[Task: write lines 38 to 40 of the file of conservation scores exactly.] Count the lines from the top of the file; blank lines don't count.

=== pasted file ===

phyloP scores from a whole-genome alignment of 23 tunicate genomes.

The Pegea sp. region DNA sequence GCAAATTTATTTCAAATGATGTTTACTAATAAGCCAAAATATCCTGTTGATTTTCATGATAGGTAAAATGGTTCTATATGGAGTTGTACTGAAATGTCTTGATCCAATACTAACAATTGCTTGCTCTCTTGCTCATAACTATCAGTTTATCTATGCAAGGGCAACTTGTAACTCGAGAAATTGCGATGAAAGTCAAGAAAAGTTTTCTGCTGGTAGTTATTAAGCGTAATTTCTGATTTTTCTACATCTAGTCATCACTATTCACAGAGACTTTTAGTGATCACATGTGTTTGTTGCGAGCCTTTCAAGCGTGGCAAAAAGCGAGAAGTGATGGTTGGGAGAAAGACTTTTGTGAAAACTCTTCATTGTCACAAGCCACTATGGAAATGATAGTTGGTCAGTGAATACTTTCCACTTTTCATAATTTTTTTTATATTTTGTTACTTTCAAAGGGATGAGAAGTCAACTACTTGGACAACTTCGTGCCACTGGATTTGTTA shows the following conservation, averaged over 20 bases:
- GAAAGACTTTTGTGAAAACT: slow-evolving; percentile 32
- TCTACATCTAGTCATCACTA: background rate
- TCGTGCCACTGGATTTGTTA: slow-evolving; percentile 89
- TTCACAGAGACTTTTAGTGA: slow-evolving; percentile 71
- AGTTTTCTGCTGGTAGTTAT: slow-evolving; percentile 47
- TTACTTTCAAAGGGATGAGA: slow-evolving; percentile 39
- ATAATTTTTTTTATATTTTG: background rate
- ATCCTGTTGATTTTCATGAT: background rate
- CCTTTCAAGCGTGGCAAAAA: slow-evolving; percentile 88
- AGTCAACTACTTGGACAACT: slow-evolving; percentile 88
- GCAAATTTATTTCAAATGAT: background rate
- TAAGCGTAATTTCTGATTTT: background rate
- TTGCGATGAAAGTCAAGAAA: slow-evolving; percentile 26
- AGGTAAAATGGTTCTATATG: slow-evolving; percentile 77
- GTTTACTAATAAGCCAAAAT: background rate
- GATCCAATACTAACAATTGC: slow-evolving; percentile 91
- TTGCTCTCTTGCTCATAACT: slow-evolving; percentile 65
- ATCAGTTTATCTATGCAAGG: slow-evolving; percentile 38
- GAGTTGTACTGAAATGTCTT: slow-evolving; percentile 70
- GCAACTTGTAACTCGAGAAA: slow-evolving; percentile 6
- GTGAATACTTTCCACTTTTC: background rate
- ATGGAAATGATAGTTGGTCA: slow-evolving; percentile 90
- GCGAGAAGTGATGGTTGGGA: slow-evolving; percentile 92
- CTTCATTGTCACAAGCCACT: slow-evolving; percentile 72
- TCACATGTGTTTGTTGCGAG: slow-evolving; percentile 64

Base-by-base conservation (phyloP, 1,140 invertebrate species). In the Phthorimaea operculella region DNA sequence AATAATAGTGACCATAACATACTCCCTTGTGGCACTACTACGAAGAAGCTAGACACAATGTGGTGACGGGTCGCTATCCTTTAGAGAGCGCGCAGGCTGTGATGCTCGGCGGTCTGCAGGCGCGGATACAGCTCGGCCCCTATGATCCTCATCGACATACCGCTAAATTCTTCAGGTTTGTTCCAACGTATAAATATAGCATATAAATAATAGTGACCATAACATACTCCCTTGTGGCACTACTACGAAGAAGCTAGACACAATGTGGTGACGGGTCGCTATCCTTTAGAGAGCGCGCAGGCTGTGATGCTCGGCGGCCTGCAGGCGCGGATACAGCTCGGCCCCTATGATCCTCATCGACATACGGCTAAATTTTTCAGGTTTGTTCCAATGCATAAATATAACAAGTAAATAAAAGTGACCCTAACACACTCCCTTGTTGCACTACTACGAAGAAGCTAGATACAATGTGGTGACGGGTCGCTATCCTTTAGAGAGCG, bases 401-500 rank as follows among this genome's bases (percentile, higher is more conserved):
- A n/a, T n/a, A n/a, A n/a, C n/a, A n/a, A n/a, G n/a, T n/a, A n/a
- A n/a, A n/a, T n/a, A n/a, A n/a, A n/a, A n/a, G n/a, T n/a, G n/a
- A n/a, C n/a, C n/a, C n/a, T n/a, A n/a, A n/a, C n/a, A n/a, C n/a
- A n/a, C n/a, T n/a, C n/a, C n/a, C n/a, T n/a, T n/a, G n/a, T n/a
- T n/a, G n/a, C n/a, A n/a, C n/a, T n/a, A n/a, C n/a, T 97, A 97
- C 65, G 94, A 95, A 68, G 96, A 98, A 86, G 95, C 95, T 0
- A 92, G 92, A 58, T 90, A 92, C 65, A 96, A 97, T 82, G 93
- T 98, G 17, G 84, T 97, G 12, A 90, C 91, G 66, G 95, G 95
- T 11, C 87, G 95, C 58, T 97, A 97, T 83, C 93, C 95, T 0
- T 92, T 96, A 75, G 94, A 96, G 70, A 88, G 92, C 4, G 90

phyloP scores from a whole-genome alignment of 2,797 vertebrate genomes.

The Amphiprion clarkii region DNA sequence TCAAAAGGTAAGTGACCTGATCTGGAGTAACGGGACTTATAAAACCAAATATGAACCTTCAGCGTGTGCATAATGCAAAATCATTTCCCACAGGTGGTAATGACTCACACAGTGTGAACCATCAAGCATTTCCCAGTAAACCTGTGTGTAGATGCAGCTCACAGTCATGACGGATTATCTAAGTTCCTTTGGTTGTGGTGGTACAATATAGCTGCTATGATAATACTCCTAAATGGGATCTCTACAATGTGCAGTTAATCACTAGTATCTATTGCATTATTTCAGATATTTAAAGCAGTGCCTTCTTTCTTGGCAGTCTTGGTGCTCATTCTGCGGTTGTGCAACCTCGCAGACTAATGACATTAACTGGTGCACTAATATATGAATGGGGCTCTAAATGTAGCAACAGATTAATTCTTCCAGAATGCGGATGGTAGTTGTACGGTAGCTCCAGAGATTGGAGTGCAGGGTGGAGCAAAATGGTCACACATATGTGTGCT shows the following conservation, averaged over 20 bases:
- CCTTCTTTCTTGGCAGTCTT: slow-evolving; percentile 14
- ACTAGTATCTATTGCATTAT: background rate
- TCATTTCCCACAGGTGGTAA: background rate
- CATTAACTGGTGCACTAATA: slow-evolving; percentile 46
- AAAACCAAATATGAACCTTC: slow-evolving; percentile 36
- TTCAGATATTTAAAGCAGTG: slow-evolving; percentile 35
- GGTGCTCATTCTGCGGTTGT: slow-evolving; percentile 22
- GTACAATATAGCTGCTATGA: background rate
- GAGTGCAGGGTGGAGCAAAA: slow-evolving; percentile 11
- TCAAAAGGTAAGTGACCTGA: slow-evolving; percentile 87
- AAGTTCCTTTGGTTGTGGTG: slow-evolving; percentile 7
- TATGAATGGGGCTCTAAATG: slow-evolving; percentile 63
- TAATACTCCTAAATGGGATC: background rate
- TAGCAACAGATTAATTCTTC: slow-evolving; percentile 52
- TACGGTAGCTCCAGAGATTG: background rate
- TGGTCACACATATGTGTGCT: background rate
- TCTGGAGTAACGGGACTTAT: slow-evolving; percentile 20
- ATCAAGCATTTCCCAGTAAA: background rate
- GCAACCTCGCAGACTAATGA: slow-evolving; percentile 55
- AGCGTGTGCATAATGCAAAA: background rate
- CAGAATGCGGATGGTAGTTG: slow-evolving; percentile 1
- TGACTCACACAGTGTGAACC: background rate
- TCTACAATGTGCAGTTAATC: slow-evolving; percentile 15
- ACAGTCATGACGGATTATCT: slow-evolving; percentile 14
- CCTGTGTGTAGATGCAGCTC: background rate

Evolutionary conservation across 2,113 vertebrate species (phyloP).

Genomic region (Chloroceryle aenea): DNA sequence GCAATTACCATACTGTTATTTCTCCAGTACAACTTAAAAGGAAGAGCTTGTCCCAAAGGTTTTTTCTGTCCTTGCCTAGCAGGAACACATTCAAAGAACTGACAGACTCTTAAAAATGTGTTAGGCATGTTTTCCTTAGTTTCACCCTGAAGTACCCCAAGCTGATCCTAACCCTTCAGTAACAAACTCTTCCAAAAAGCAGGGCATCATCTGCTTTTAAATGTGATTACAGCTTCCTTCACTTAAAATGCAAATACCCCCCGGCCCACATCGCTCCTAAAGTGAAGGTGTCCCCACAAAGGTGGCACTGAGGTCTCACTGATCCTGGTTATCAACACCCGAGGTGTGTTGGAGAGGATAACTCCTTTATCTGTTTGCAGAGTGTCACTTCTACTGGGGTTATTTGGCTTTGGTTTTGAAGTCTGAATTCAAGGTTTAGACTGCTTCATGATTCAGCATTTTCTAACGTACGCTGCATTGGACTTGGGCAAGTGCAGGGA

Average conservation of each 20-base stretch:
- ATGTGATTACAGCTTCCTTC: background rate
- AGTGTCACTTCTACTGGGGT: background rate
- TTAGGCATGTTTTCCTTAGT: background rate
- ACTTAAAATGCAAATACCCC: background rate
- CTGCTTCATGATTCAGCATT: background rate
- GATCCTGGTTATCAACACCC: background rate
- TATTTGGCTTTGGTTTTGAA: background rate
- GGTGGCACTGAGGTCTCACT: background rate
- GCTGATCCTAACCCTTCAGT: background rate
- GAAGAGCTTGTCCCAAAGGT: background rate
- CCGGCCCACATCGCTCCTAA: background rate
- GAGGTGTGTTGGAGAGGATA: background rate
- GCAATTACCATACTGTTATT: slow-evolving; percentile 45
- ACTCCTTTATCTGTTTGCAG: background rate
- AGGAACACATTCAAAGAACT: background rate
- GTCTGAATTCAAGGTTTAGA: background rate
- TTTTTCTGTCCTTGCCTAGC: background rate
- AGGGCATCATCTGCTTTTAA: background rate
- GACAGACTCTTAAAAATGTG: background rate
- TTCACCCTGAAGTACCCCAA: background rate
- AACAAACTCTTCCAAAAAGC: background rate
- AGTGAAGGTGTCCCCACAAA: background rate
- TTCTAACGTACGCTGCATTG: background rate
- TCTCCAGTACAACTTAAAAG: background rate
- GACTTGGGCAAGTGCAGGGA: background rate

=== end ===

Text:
- T 92, T 96, A 75, G 94, A 96, G 70, A 88, G 92, C 4, G 90

phyloP scores from a whole-genome alignment of 2,797 vertebrate genomes.

The Amphiprion clarkii region DNA sequence TCAAAAGGTAAGTGACCTGATCTGGAGTAACGGGACTTATAAAACCAAATATGAACCTTCAGCGTGTGCATAATGCAAAATCATTTCCCACAGGTGGTAATGACTCACACAGTGTGAACCATCAAGCATTTCCCAGTAAACCTGTGTGTAGATGCAGCTCACAGTCATGACGGATTATCTAAGTTCCTTTGGTTGTGGTGGTACAATATAGCTGCTATGATAATACTCCTAAATGGGATCTCTACAATGTGCAGTTAATCACTAGTATCTATTGCATTATTTCAGATATTTAAAGCAGTGCCTTCTTTCTTGGCAGTCTTGGTGCTCATTCTGCGGTTGTGCAACCTCGCAGACTAATGACATTAACTGGTGCACTAATATATGAATGGGGCTCTAAATGTAGCAACAGATTAATTCTTCCAGAATGCGGATGGTAGTTGTACGGTAGCTCCAGAGATTGGAGTGCAGGGTGGAGCAAAATGGTCACACATATGTGTGCT shows the following conservation, averaged over 20 bases: